“In the next 5-10 years, SaaS in India can be as big as the US,” Godard Abel, cofounder and CEO, G2.
Speaking about the state of the SaaS ecosystem in India, Abel narrated lessons he learnt from his experience of building three successful enterprise SaaS businesses. While two of them, Oracle BigMachines and SteelBrick were acquired by Oracle and Salesforce respectively, the third one, G2, has already raised $100 Mn.
Addressing India’s largest SaaS gathering at SaaSBOOMi in Chennai on Saturday (January 25), Abel talked about how founders can impress investors and customers with their pitch. At the event organised by SaaS founders for SaaS founders, Abel’s talk stood out among the plethora of discussions and candid stories.
Having already built and exited two SaaS startups, Abel said there are a few lessons founders in India can take from his journey of over two decades.
Passion For The Idea
Abel said that it is important to build a business from an idea that an entrepreneur is connected to. He advised founders to commit to the business. However, at the same time, he said to not sell too broad to the board.
He further explained that businesses should ride the big wave, as it helps in growth. However, he also emphasised on the perseverance saying that lows will come and go, so the entrepreneur should stick around.
Secret To Selling: The Story And The Target
Abel’s other lesson to founders was to sell right. Abel says that it is important to not have boring pitches, which people wouldn’t listen to. He also said that the entrepreneur should build his own playbook and devise the strategy accordingly. Most importantly, he said that an entrepreneur should sell the story.
The G2 CEO quoted Salesforce CEO Marc Benioff saying, “It’s amazing to consider that no matter what size customer we were pitching, or where in the world we were selling, a singular idea drove all our accomplishments: we never sold features. We sold the model and we sold the customer’s success.”
Support From The Entrepreneur Family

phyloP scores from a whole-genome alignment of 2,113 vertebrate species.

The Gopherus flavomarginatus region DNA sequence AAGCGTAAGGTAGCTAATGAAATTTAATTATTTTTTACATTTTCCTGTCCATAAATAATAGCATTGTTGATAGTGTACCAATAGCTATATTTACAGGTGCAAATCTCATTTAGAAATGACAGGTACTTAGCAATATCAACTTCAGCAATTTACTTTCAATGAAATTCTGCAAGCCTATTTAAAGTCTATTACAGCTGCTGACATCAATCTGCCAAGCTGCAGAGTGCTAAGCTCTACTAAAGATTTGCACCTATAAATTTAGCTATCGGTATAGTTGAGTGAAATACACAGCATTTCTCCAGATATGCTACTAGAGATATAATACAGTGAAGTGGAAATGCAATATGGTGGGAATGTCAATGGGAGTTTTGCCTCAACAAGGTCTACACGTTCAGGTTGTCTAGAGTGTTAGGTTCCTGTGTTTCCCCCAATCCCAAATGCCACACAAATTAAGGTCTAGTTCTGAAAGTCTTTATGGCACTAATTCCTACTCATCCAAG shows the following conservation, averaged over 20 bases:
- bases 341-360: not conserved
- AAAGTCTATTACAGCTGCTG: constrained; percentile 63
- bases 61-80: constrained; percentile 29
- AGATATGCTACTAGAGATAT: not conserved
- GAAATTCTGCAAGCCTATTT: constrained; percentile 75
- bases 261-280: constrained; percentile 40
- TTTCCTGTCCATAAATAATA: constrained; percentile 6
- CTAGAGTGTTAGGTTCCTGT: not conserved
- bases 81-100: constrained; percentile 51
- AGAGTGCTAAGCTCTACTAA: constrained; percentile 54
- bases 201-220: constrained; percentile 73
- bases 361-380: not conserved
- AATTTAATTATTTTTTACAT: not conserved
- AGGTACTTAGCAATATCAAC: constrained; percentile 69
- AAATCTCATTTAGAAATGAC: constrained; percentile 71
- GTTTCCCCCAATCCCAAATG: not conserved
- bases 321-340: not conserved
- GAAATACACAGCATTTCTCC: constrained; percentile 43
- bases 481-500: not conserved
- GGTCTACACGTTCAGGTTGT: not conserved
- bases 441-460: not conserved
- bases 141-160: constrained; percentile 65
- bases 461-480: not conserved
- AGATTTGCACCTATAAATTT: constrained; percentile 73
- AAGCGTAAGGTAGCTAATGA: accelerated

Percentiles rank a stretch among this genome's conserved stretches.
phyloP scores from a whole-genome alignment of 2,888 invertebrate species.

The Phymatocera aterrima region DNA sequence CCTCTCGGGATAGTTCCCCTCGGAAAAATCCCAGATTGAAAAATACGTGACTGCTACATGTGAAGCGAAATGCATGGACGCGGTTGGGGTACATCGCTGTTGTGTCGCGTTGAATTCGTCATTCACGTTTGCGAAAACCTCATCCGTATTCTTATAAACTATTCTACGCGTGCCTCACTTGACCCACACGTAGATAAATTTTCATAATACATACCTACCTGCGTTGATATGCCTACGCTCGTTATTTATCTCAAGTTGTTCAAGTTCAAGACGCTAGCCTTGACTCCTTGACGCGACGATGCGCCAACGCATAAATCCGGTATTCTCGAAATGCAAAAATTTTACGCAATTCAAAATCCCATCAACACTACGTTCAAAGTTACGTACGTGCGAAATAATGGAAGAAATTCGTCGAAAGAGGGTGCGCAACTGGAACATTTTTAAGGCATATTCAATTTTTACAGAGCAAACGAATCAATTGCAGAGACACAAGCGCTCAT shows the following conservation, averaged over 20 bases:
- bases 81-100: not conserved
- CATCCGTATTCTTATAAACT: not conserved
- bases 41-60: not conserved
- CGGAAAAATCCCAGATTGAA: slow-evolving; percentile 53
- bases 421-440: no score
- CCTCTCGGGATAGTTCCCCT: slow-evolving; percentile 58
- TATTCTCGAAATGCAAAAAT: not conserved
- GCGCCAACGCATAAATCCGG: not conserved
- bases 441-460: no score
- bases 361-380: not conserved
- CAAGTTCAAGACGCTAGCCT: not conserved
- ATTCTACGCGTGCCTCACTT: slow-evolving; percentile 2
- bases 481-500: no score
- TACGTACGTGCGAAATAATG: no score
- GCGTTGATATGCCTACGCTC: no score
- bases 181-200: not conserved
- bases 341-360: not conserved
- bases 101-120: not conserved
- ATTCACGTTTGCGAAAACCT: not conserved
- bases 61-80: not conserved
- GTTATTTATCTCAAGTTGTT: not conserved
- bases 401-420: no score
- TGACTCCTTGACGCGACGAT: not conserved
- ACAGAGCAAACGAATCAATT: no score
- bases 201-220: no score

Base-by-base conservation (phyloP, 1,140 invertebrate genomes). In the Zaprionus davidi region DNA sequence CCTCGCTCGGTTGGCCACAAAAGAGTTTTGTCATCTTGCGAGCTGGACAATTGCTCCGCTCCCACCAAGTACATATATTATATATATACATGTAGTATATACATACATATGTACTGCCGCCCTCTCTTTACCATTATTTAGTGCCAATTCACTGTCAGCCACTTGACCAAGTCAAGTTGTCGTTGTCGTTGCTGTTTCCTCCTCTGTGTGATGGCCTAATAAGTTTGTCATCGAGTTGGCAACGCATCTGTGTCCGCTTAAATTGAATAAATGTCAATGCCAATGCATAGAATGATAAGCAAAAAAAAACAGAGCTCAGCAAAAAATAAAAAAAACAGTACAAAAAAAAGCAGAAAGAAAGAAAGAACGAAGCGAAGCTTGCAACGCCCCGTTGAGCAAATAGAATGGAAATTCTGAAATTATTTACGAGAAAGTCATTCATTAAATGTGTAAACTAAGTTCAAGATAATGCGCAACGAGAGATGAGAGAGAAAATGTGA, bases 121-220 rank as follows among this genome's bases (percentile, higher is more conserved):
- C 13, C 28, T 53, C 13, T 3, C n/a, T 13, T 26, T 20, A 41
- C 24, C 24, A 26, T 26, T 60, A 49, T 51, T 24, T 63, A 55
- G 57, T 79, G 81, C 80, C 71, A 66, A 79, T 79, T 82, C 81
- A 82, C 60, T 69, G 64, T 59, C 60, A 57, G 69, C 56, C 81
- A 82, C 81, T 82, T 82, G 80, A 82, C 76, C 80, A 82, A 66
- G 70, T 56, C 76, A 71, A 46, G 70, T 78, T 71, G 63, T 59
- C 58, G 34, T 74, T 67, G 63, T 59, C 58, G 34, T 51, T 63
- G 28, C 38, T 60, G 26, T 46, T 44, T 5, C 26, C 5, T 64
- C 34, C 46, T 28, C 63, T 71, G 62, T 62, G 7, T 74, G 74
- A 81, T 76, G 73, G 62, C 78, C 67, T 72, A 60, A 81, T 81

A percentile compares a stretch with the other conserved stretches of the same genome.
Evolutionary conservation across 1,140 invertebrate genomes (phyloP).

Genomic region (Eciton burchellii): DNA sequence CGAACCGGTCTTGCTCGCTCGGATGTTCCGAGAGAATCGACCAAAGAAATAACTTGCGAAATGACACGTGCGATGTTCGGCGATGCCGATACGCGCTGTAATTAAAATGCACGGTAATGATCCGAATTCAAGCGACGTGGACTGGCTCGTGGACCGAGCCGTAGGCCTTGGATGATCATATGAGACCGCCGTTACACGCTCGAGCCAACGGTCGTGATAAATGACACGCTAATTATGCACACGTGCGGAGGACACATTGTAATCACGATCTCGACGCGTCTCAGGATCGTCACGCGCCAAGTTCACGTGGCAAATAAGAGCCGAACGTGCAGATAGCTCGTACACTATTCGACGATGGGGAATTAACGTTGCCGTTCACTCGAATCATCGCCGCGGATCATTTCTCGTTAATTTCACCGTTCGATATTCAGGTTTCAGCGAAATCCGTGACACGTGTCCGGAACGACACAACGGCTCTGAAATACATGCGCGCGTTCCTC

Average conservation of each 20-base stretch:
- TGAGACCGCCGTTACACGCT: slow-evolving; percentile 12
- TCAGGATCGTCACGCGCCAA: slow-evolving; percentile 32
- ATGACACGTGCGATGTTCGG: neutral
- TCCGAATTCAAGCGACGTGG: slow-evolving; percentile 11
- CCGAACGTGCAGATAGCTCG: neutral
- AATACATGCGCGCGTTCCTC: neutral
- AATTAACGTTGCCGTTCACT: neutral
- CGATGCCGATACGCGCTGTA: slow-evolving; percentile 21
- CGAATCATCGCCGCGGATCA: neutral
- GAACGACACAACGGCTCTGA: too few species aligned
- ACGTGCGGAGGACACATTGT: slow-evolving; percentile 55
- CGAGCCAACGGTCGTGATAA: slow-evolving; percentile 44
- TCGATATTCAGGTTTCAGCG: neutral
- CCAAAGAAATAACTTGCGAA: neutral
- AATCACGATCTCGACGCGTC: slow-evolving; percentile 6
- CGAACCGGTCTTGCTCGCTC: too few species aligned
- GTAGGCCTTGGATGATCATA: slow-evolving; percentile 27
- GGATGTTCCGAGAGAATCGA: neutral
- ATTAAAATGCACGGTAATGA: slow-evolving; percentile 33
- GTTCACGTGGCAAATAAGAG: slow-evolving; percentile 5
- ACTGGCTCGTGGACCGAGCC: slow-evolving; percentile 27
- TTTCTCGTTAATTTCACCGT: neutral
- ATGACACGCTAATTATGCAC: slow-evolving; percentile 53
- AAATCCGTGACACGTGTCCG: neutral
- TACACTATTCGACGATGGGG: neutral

Further, Abel talked about the importance of creating the right team. He said that from his last two companies he has an entrepreneur family — his team that has come together again in his latest company, G2. He also advised not to use recruiters but build an entrepreneur family. Abel also emphasised that an entrepreneur should not burn out from anxiety and should rather find activities which bring joy.
Abel further said that the founders should create a differentiating business. He emphasised that international capital is available in Indian the market for SaaS companies with $10 Mn ARR or above, but as the entrepreneurs build their business, they can bootstrap.
He said that it is easy bootstrapping in India due to availability of talent in marketing and engineering. Further, he talked about earning the trust of the buyer through agility.
Some of the basics Abel suggested are – businesses should delight customers with easy setup and use, continuously collect reviews from users and amplify awareness with digital marketing. He also said that an entrepreneur can build and validate new categories.
SaaS Growth In India
In the 1990s, when the internet revolution touched the world, India was the hotbed for outsourced operations — aka the backend office of the world. Since then India has made a name for its tech industry through giants such as Infosys, Wipro, HCL, Cognizant and others breaking international ground. From being a BPO hub, India today is the hotbed for innovation across technologies.
And perhaps the best example of this is the boom in the SaaS industry, building on years of experience of creating software for other businesses. This innovation hasn’t come easy as, despite unicorn level valuations, SaaS startups such as Zoho, Freshworks, Druva and Icertis are relying on clients outside India and international sales for their business, in spite of building the products in India.